think that I would have encouraged myself to be as independent as I am now. There would be more take and less give on my side if I married someone sighted and I wouldn't have liked it. The relationship would have been pretty unbalanced unless I married someone who expected the same things that confident blind people expect of each other. Most sighted people who are married to blind people probably think they have to take care of things and sometimes may resent. I have to say that I'm glad not to be in this position. Even though my daughter, who is sighted, will be driving next year, I don't intend to take advantage
of the situation any more than I have to.”

Mary Jo Partyka (Trenton, New Jersey USA)

FROM ME: “Do you think many blind folks purposefully marry sighted people or the other way around? What might be some reasons why? Is this wrong?”

**30. “Hmm. First it's been a while since I've written. And I can't honestly say that I'm sure what to think because everyone I deal with has been blind largely for a very long time, including my fiancée. But if I'm correct, the spouses here have not been dealing with blindness for very long because the blind partners are newness to blindness--is this correct? If so, I guess as a blind spouse, or a newly blinded spouse, assuming I were ever in this situation, I might
want to know the practicals--e.g., what I could do and what not, and what types of skills I would need to modify my life to being a reasonably functioning blind person. If I were the sighted spouse, I'd want to know the same thing, and also how I would handle the transition from having a formerly sighted to a now blind spouse. I imagine I'd want to know what the typical reactions to going blind or being newly blind are so that I could weather the emotional fallout, and to get my partner through it all as best I could. I'm sorry to speak in generalities, but it's my belief that a lot of us who are congenitally blind don't really know what it's like to be confronted with the newness of it all except vicariously, when others are losing or have suddenly lost their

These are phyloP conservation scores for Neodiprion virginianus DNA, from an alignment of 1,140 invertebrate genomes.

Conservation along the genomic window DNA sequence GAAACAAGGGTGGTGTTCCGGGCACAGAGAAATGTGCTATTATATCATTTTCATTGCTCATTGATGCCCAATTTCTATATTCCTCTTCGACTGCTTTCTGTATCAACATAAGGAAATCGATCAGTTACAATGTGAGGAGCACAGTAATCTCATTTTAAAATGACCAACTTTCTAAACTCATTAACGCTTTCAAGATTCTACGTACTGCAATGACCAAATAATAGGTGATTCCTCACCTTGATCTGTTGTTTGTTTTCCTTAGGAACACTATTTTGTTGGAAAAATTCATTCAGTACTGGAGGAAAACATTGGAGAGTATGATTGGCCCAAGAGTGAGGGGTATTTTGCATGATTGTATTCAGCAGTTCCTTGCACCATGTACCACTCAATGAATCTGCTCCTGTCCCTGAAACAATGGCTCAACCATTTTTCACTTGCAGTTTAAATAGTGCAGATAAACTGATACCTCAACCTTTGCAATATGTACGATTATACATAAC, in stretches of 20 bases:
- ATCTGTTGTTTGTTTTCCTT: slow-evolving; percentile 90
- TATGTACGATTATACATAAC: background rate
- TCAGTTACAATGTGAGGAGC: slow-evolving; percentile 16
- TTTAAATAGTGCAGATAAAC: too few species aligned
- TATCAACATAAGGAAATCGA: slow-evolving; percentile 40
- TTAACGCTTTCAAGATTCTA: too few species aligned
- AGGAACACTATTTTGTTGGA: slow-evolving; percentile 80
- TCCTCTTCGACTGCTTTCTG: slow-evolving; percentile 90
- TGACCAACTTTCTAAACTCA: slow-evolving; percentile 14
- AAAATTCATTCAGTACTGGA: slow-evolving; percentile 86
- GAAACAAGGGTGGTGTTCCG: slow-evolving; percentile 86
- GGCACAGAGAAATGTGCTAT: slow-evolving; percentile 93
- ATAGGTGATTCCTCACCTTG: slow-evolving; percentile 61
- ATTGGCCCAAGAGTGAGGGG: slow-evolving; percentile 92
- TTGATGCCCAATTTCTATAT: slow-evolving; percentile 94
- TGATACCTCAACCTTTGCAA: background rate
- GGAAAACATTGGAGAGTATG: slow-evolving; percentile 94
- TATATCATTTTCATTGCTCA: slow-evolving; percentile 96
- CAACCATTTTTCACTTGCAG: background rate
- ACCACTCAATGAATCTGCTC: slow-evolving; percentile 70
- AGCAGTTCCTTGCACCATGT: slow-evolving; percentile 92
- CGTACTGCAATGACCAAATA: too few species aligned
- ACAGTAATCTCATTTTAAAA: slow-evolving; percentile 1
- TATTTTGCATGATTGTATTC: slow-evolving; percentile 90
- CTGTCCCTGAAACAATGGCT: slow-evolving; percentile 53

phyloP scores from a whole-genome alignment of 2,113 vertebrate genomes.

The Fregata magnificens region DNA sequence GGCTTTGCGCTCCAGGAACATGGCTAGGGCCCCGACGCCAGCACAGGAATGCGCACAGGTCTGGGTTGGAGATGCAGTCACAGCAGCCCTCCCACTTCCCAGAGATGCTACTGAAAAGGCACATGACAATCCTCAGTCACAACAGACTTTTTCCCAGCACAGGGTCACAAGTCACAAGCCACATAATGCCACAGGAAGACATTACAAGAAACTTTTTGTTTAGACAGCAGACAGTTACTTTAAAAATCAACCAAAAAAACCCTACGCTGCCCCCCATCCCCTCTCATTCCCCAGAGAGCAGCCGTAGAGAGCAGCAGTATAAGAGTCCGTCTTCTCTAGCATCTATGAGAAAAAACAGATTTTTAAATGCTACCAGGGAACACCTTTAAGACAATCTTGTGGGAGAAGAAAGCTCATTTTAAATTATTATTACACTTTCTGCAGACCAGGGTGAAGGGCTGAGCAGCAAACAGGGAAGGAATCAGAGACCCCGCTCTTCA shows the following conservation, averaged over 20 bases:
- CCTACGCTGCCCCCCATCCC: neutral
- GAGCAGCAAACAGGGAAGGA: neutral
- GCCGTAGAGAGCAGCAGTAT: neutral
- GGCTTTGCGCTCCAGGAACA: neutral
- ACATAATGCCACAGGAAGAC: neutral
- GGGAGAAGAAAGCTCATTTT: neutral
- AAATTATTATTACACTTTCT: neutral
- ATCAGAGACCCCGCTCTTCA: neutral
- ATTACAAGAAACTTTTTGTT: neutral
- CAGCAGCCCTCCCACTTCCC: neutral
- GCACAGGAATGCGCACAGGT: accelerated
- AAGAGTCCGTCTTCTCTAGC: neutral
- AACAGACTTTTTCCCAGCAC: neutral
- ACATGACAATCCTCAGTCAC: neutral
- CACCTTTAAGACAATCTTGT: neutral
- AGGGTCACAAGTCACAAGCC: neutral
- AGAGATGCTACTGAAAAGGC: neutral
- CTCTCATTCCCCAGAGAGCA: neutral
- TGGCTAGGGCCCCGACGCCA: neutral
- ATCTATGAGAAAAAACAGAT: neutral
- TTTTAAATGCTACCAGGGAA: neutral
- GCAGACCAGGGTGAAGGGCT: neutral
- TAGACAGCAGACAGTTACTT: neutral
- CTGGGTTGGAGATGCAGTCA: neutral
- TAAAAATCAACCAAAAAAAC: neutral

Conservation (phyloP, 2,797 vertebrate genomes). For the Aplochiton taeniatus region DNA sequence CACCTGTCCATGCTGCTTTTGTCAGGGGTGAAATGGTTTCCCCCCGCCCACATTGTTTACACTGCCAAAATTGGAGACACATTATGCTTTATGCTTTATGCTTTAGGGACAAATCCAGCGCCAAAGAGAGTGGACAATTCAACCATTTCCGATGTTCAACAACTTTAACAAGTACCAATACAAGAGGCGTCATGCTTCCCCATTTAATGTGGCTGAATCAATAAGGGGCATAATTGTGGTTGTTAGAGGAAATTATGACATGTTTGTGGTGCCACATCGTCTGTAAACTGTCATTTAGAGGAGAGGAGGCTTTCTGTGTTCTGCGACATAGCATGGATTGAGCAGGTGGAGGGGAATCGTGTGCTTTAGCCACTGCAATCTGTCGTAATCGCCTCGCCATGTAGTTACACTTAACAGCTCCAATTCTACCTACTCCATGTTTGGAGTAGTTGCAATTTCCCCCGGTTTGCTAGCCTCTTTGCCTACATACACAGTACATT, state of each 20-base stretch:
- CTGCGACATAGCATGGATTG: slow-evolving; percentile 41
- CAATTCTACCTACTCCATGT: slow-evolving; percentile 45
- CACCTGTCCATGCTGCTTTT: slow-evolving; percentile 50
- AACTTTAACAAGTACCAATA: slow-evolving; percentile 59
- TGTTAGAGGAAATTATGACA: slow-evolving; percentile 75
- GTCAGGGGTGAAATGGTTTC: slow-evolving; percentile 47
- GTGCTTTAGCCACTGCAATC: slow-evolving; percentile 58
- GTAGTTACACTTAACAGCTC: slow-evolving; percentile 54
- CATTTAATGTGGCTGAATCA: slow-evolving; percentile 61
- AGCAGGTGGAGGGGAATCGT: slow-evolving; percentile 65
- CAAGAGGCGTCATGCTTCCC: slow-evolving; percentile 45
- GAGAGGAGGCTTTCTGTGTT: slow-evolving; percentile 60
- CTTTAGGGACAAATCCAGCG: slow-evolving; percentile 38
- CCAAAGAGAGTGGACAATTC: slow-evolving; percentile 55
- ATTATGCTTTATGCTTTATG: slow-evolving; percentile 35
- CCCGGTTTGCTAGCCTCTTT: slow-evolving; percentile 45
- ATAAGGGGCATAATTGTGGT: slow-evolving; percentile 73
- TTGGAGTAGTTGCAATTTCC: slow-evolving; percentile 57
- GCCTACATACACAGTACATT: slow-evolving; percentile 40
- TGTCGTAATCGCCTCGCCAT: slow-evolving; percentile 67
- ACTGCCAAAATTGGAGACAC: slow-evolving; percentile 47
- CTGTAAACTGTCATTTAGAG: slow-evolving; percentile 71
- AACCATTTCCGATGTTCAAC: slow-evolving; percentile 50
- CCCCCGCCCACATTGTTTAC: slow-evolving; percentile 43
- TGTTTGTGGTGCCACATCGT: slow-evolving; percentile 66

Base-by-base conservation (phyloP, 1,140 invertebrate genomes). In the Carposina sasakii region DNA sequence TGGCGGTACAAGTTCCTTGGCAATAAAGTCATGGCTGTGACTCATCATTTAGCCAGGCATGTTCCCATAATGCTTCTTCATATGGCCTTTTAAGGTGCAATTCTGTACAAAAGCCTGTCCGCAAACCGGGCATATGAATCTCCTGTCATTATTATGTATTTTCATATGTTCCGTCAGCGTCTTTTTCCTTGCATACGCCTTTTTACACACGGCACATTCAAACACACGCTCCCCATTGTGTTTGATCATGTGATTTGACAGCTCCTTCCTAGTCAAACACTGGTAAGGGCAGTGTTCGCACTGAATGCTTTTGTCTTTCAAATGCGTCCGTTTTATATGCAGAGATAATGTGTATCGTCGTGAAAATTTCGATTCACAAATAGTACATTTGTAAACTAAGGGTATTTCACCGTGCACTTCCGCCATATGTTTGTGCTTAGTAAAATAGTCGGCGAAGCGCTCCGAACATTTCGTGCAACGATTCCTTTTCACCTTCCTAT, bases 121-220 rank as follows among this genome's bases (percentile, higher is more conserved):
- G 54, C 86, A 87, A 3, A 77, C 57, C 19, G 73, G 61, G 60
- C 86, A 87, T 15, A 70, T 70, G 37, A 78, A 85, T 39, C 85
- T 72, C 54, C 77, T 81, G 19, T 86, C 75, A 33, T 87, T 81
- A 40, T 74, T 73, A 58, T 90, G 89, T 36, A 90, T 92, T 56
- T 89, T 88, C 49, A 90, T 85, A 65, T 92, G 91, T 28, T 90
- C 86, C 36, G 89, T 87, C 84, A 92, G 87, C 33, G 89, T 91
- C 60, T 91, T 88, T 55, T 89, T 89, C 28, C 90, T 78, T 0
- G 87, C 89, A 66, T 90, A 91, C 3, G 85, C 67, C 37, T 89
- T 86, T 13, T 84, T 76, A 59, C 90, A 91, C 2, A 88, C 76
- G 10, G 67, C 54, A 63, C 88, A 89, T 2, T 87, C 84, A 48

John D. Coveleski (New York, New York USA

**31. “Too bad this couldn't really happen, Robert; I'd be most interested in the
discussion which would be generated.”

Darla (ACB-L)

FROM ME: “Well… where out there is this going on? How did you all get it up and going? Was it of value?”

**32. “Hello again. In response to David, number 16, I really do appreciate your comments. They are really well stated. I have tried talking to, threatening
(mostly joking), getting disgusted with my spouse about his announcing to the world that someone wants to shake my hand. I have begun to put my hand out
so quick, I wonder how close I come to slapping someone.(smile) He just doesn't get it!!! I have tried reminding him in the car before entering church, meeting etc, but it has absolutely no effect. I think I get further with my sheep. Anyhow, if you have suggestions for getting someone to really hear what you are trying to communicate, I could really use the comments. Thanks so much for your interest.”

Marcia Beare (Martain, Michigan USA)

**33. “Hi everyone, my name is Charlie Lynch and I have been totally blind for
almost three years. I lost my sight as a result of radiation damage and
diabetes. I was married with 20/20 vision and then about two months later I
started only seeing shadows and then after 19 laser operations I now see a
little light in the left eye only. I have been blessed with several things,
one being my life, a beautiful wife and two great children. my wife works
and loves her job, but she supports me more than anyone could ever ask for.
when my sight went totally, I sat around for three days and felt sorry for
myself. She wears size eight shoe and I have the imprint on my butt to
prove it. I was never a quitter and she kept after me until I got going
again. my company who I worked for and made a lot of money for let me go
after one year of disability. With the help of my wife I started teaching
and I learn Braille and am learning sign in my hand as I teach the hearing
as well as the sighted impaired. I have taught Karate for over thirty years
and still love working with kids. She helped me to realize that I am blind
and not dying, so I still do what I want to do. I bowl, golf, fish, camp,